Despite outspoken opposition from President Trump, Senator Mitch McConnell, and Kentucky Governor Matt Bevin, the Tennessee Valley Authority (TVA) voted in February to close two of the Southeast’s largest coal power plants.
The decision, which affects the Paradise power plant in Kentucky and the Bull Run plant in Tennessee, comes as each plant has outlived its planned life by more than 10 years. The TVA estimates that closing the plant will save the power utility approximately $1.3 billion in upgrade costs, and won’t make a significant dent in the region’s power supply since each plant is only able to run less than 10% of the time at present.
Despite the economic pressure to close the plants, political pressure to keep them open remains strong. Senator McConnell in particular published multiple statements pushing the TVA to invest in upgrading the plants, while President Trump called out the Paradise plant in a tweet.
However, the sources that the TVA gets it power from is changing on a larger scale than any individual plants. The utility has found that electricity demand in the region is roughly flat, and estimates that switching from coal towards renewable, nuclear, and natural gas has already saved over $1 billion in recent years. In addition, the TVA found that closing the Bull Run plant alone would cut the utility’s smog production by 11.5% and its total greenhouse gas emissions by 4%.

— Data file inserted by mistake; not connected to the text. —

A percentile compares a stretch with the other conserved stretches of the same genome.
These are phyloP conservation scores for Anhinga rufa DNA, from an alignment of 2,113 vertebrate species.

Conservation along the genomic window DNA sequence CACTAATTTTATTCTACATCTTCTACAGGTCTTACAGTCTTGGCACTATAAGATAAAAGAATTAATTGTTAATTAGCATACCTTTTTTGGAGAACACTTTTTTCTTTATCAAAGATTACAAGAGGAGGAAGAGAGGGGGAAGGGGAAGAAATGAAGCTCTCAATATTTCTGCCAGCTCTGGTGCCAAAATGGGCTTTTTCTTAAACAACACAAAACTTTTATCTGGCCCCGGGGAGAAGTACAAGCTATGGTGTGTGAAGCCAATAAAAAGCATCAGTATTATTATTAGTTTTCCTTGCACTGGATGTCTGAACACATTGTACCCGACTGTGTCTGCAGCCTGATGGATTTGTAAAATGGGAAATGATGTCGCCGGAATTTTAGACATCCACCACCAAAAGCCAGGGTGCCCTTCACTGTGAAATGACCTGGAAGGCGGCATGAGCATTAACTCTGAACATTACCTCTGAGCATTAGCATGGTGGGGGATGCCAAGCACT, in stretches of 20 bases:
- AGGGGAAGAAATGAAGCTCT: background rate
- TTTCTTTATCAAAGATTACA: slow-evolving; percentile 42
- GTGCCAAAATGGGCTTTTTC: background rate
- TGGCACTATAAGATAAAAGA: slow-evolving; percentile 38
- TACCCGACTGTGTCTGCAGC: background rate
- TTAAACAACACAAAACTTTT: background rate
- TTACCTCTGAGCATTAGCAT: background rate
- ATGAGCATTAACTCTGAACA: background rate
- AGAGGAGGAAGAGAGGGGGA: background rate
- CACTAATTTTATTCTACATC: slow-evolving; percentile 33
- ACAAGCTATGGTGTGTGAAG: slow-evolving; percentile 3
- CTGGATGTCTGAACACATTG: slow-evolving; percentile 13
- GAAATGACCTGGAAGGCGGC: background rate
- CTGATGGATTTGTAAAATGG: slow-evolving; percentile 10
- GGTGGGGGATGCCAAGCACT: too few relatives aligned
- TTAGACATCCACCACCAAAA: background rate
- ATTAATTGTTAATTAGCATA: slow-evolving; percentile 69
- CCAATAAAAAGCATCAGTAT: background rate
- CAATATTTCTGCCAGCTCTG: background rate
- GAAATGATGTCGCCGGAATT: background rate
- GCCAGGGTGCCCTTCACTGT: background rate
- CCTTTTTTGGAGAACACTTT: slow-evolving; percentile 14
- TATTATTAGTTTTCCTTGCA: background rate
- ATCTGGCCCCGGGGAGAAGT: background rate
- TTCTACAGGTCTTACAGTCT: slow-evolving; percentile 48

The fight over power in the Southeast and across the US is likely far from over, as officials ranging from local to national offices push back against the transition away from coal. In the meantime, though, environmental groups are celebrating the closures of the Paradise and Bull Run power plants as a victory over legacy fossil fuel-based energy solutions.